Republican Look-Alike Sites Mocking Democrats May Violate Rules

Could targeted Democrats get the last laugh when it comes to anti-candidate microsites?

National Journal
Add to Briefcase
Shane Goldmacher
Dec. 12, 2013, 12:02 p.m.

The Na­tion­al Re­pub­lic­an Con­gres­sion­al Com­mit­tee proudly launched a faux cam­paign web­site for Demo­crat­ic can­did­ate Domen­ic Rec­chia this week, mock­ing him as a “ca­reer politi­cian “¦ ask­ing for your vote.” They even bought Google ads to dir­ect New York­ers to www.domen­ic-rec­, de­signed at first glance to look like it could be Rec­chia’s own, down to the same yel­low star re­pla­cing the dot in the ‘i’ of his last name.

(Screengrab) National Journal

The prob­lem is such a look-alike site, with a ban­ner blar­ing “Domen­ic Rec­chia for Con­gress,” may vi­ol­ate Fed­er­al Elec­tion Com­mis­sion reg­u­la­tions for con­fus­ing the pub­lic, elec­tion law­yers say. (Screen­grab)

“This doesn’t even strike me as a close call,” said Paul S. Ry­an, seni­or coun­sel for the Cam­paign Leg­al Cen­ter, a non­par­tis­an cam­paign watch­dog group. “It’s a slam dunk.”

The Rec­chia site is just the latest in a series of mock­ing mi­cros­ites the NR­CC has put on­line to at­tack, taunt, and oth­er­wise an­noy Demo­crat­ic con­gres­sion­al can­did­ates from Montana to New York to West Vir­gin­ia.

Each site fol­lows a sim­il­ar mod­el of a URL (nick­ra­hall­for­con­, for ex­ample) that looks just like a can­did­ate’s, a head­line sug­gest­ing it is an of­fi­cial site (“Nick Ra­hall for Con­gress”), bit­ing at­tacks against the can­did­ate (“Ra­hall’s budget was so far left of the main­stream “¦ “) and then a donate but­ton — with funds dir­ec­ted to the NR­CC.

An­drea Bozek, a spokes­wo­man for the NR­CC, de­fen­ded the sites as “100 per­cent” leg­al.

“The real reas­on Demo­crats are whin­ing about these web­sites is be­cause the web traffic has been off the charts and as a res­ult voters are learn­ing the truth about their can­did­ates’ dis­astrous re­cords,” she said. “Not only are these sites ex­tremely ef­fect­ive but they are l00 per­cent leg­al — it’s no sur­prise that Demo­crats are run­ning scared.”

The GOP cam­paign arm is buy­ing search ads to pro­mote the sites. For in­stance, when res­id­ents of the Staten Is­land dis­trict that Rec­chia is run­ning in search his name, the first res­ult is an ad dir­ect­ing them to the NR­CC site. “Domen­ic Rec­chia is Run­ning for Con­gress Learn More Today,” the ad says.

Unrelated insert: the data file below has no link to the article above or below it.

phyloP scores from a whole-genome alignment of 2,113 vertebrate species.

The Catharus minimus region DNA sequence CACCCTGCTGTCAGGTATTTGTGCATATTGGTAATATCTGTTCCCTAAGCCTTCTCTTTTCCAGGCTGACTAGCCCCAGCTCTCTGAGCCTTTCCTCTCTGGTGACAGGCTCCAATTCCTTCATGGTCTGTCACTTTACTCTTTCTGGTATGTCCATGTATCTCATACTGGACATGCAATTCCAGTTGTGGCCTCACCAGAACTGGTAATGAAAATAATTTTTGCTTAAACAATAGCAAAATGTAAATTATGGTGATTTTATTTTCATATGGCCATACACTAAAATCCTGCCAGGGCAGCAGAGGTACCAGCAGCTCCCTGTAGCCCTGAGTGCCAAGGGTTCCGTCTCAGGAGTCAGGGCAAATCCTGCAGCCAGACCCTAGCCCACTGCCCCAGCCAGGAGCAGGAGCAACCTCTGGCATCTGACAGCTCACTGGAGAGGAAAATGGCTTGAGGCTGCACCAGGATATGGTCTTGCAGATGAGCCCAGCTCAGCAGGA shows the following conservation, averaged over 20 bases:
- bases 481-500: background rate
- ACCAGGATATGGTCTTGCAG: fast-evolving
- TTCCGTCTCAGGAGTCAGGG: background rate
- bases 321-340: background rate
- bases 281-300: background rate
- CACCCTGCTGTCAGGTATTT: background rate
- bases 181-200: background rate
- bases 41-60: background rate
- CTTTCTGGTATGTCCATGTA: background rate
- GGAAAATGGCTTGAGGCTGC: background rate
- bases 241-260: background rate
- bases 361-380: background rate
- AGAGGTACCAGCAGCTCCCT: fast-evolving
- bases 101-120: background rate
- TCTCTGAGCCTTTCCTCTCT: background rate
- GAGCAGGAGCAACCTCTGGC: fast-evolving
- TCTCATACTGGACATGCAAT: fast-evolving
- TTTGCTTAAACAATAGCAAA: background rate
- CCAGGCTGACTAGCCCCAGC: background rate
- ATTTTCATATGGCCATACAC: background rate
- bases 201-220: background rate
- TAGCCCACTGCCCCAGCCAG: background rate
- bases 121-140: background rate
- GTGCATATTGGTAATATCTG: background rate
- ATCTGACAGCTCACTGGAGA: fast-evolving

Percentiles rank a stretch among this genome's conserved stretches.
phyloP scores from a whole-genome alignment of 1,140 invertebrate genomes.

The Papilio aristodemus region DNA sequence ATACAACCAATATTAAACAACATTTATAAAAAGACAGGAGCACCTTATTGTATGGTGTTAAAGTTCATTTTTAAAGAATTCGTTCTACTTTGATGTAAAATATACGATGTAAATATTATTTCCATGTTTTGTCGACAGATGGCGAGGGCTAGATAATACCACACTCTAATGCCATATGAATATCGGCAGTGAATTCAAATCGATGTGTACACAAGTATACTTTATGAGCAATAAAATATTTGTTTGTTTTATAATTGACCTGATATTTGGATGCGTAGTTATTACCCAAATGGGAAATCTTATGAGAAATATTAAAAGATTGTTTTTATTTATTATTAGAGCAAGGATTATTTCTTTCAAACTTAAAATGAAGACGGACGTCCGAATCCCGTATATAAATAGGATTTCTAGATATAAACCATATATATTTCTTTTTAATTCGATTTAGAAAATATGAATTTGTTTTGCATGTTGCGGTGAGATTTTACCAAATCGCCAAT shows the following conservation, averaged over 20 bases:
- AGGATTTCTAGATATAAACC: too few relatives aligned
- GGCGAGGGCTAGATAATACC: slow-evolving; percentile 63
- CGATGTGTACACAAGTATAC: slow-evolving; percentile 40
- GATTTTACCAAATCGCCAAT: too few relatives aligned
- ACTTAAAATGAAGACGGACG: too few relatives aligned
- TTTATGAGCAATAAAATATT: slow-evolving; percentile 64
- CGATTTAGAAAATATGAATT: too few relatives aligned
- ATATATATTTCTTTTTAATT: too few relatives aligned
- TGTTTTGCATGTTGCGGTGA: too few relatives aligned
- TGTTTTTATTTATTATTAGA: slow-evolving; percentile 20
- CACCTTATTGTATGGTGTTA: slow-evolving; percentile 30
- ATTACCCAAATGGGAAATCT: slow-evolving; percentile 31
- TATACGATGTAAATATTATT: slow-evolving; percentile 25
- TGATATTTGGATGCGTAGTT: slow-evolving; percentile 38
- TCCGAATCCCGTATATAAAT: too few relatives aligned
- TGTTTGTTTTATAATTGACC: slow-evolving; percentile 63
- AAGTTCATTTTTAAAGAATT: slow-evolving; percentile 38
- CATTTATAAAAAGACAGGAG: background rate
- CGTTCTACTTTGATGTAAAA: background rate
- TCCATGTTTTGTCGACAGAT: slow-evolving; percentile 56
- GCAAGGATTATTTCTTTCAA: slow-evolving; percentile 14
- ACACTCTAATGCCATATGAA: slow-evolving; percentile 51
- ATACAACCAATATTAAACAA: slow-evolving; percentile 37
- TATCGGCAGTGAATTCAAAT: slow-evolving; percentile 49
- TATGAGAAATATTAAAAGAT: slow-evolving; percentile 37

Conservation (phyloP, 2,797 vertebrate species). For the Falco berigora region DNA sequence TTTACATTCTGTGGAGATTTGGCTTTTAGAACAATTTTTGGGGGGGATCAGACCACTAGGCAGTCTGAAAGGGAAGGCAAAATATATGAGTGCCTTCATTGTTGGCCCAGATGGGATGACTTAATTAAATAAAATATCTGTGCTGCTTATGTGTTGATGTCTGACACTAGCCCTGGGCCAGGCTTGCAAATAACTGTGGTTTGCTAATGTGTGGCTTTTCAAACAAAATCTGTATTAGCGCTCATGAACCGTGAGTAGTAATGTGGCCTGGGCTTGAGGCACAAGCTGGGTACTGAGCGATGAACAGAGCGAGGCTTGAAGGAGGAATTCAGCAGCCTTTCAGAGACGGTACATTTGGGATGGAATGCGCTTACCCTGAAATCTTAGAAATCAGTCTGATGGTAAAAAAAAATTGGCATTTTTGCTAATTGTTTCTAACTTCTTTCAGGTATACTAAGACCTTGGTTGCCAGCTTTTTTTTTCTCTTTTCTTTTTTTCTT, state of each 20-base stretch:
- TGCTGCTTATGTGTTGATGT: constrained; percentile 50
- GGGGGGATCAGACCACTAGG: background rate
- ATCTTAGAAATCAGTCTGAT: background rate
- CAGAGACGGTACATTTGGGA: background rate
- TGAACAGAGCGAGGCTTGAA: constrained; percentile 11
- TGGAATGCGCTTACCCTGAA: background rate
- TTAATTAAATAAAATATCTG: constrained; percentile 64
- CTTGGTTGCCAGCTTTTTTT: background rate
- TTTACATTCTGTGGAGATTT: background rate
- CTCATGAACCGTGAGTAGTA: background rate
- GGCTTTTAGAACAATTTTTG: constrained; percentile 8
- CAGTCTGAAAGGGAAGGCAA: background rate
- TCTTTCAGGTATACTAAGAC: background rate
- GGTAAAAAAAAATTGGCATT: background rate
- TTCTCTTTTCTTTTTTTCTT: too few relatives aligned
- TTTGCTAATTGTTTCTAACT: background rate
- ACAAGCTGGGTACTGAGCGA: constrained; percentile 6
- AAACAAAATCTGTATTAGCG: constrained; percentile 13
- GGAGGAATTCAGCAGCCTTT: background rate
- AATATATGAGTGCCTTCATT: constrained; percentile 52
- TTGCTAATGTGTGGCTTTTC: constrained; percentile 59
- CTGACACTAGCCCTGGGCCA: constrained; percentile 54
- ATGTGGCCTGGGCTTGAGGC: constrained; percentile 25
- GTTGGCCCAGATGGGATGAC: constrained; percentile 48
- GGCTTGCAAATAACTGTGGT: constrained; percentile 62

(Screengrab) Screengrab

Voters in Montana who google the name of John Lewis, the Demo­crat­ic con­gres­sion­al can­did­ate there, see john­lewis4­con­, the NR­CC site, as the first res­ult. “John Lewis Has a Plan for Montana Go to this Site To Learn More,” the ad says.  (Screen­grab)

After the NR­CC launched three such sites, in­clud­ing one tar­get­ing New York Demo­crat­ic con­gres­sion­al can­did­ate Sean Eldridge, Rep. Lynn West­mo­re­land, R-Geor­gia, deputy chair­man of the NR­CC, wrote in a Septem­ber fun­drais­ing pitch to donors, “We ruined three Demo­crats’ cam­paign launches last week and the Demo­crat­ic Con­gres­sion­al Cam­paign Com­mit­tee (Pelosi’s cam­paign ma­chine) couldn’t be more up­set.”

Un­der FEC reg­u­la­tions, polit­ic­al com­mit­tees can­not use a can­did­ate’s name in a “spe­cial pro­ject,” such as a mi­cros­ite, un­less it “clearly and un­am­bigu­ously shows op­pos­i­tion to the named can­did­ate.”

The de­tailed texts of the sites do clearly show such op­pos­i­tion — the Rec­chia site calls him “shady” and al­leges “mob­ster” ties — but Ry­an said that does not ap­pear suf­fi­cient to pass muster based on past FEC pre­ced­ent.

“Neither the URL nor the head­line at the top of the webpage show op­pos­i­tion,” Ry­an said. “While it cer­tainly be­comes clear while you read in­to the body of the text of this webpage that the polit­ic­al party op­poses Rec­chia’s can­did­acy, it is not clear from the title or the URL.”

Larry Noble, a former gen­er­al coun­sel of the FEC and now the head of a bi­par­tis­an Amer­ic­ans for Cam­paign Re­form, said there is a “strong ar­gu­ment” that the NR­CC sites are over the line.

“Part of their at­tempt is to sow con­fu­sion and draw people there who would be look­ing for the can­did­ate’s web­site,” Noble said. The FEC rules ex­ist, he said, to try to avoid such voter con­fu­sion. “All the can­did­ate has is their name.”

To de­fend the sites, the NR­CC re­ferred Na­tion­al Journ­al to Mark Braden, a former chief coun­sel for the Re­pub­lic­an Na­tion­al Com­mit­tee. “Do I think it’s a vi­ol­a­tion? No,” Braden said, adding the sites are “pretty clear” they are in op­pos­i­tion to the named can­did­ates.

Leg­al­ity aside, wheth­er the elec­tions com­mis­sion, which is equally di­vided between three Re­pub­lic­ans and three Demo­crats and even more grid­locked than Cap­it­ol Hill, would ever crack down on the mi­cros­ites is an­oth­er mat­ter, Noble said.

“Would there be four votes at the FEC to do any­thing about it?” he asked. “I have some ser­i­ous doubts.”


Welcome to National Journal!

You are currently accessing National Journal from IP access. Please login to access this feature. If you have any questions, please contact your Dedicated Advisor.